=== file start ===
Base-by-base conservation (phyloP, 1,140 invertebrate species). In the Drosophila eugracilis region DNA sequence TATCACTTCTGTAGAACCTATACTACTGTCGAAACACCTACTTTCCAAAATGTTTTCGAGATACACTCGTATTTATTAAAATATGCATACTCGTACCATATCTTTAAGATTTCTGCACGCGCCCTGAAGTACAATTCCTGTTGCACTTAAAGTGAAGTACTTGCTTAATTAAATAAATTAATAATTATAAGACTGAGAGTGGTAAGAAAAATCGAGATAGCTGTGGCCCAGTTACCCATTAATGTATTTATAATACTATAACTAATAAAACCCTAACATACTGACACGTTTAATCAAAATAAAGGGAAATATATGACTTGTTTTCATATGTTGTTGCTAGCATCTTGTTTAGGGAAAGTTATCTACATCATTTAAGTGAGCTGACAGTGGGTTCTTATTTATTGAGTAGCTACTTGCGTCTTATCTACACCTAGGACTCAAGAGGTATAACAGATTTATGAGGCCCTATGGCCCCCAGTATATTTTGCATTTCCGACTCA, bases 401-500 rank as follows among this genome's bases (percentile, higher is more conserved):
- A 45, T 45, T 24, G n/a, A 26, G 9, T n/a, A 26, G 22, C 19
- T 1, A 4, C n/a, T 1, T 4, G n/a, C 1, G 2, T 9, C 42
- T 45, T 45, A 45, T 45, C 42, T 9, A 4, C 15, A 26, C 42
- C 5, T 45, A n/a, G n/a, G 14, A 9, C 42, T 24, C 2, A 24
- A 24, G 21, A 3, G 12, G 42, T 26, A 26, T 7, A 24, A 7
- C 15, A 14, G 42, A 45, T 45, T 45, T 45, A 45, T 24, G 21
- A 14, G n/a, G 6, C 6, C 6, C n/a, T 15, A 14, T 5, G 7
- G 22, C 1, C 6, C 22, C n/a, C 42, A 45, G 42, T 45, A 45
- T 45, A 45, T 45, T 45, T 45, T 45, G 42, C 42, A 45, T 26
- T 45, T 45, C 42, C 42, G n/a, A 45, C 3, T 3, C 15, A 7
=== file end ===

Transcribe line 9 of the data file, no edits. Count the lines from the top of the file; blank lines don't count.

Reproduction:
- G 22, C 1, C 6, C 22, C n/a, C 42, A 45, G 42, T 45, A 45